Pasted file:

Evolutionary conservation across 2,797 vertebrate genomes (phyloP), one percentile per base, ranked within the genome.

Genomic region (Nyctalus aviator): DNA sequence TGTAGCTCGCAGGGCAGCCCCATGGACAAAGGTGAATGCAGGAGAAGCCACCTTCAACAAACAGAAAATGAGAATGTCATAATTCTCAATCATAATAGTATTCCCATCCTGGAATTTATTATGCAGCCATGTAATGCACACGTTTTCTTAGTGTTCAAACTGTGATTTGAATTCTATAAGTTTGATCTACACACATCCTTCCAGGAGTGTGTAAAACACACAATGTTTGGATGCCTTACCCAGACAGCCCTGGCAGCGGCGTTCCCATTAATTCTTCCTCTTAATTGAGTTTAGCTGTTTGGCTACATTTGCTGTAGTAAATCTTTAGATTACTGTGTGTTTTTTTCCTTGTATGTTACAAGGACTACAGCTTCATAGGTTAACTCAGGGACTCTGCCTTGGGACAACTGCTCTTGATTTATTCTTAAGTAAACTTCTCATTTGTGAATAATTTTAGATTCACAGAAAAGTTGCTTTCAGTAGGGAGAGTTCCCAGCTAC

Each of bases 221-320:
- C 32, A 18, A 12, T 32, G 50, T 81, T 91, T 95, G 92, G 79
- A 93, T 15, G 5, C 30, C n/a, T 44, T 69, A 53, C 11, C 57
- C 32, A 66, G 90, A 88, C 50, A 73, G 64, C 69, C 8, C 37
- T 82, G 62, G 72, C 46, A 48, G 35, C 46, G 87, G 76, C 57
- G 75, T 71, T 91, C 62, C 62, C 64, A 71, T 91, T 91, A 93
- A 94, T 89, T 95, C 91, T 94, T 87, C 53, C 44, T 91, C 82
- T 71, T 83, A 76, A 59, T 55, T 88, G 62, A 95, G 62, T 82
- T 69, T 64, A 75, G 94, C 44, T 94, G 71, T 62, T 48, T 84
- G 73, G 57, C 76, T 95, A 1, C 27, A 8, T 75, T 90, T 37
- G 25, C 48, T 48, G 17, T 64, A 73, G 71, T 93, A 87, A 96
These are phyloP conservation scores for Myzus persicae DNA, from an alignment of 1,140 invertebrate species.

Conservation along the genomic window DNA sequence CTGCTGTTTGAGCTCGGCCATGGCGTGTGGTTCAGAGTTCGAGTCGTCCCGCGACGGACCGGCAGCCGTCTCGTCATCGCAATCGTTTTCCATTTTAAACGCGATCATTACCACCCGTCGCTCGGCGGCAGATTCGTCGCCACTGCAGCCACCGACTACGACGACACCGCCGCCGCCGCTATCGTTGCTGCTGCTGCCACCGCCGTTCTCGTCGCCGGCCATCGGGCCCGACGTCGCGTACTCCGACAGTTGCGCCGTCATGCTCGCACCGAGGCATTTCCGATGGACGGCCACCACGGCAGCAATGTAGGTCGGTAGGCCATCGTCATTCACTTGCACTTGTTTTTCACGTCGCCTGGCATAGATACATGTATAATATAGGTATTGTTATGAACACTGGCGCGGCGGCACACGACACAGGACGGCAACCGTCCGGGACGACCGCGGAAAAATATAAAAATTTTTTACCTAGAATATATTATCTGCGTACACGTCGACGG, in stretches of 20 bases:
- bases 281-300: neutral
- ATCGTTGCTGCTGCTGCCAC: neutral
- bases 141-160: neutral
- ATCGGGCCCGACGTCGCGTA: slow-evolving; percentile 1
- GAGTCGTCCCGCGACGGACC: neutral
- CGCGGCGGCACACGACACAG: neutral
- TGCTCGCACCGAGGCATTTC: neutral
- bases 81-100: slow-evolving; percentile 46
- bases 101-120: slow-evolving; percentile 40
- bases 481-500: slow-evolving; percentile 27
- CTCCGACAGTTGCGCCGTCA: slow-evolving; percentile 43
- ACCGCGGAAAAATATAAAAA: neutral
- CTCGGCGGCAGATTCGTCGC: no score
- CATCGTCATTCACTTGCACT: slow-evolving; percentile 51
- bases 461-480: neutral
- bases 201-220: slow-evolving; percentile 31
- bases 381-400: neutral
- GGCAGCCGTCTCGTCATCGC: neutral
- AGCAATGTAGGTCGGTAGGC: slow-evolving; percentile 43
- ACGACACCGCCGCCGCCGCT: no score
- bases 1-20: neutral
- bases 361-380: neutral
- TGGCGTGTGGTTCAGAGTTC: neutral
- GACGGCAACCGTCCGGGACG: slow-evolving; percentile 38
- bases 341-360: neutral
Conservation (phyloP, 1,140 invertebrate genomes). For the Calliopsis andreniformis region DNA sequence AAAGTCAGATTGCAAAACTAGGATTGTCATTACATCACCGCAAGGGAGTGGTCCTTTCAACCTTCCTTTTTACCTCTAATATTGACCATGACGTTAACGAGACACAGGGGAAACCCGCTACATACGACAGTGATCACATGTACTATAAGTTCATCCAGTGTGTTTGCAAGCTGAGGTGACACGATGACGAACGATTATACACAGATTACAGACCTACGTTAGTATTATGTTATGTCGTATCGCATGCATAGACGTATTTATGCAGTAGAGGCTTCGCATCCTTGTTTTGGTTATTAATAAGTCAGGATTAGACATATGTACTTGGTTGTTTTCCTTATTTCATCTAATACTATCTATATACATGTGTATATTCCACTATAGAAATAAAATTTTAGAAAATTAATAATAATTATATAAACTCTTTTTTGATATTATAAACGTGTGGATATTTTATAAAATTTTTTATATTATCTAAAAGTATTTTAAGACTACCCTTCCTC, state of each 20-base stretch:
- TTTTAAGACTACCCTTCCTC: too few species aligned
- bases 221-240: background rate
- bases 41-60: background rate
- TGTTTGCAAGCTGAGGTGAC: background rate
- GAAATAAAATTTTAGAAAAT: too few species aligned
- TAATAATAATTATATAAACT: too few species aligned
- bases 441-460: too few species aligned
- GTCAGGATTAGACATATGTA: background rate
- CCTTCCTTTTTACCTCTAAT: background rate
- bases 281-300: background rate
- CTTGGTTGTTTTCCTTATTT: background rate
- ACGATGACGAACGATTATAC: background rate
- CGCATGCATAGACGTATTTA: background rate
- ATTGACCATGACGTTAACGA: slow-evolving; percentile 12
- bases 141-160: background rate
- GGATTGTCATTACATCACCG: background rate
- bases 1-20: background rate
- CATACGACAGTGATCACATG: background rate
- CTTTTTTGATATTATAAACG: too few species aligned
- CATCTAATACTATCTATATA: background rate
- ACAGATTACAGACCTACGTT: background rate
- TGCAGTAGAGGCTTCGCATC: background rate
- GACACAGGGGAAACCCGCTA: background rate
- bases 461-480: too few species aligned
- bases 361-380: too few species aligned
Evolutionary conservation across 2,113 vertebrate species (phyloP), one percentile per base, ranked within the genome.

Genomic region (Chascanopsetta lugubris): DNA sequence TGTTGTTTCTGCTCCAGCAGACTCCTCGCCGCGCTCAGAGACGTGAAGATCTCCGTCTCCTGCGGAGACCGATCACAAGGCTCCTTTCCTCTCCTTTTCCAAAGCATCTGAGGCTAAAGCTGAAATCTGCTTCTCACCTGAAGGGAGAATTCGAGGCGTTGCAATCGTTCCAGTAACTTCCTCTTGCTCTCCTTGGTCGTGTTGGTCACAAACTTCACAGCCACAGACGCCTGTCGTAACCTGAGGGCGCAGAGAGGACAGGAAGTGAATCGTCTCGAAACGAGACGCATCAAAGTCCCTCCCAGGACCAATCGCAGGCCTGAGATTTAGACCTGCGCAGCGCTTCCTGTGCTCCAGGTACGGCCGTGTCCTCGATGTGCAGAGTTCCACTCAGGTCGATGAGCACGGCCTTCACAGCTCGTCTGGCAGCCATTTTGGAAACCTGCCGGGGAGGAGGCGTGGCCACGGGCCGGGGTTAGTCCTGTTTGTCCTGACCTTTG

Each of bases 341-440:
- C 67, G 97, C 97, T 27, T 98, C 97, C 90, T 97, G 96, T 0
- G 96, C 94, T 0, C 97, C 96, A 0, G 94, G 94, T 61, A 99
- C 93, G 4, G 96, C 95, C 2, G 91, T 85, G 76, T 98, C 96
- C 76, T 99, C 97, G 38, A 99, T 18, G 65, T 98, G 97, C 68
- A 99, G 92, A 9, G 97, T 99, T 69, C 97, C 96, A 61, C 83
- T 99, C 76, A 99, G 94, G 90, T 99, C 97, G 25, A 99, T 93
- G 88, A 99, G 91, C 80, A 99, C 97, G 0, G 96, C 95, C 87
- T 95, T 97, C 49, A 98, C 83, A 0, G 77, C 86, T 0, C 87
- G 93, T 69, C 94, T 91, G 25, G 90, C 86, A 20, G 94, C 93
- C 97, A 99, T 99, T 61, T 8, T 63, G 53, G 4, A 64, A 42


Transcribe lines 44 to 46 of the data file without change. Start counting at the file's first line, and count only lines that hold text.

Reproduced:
- bases 41-60: background rate
- TGTTTGCAAGCTGAGGTGAC: background rate
- GAAATAAAATTTTAGAAAAT: too few species aligned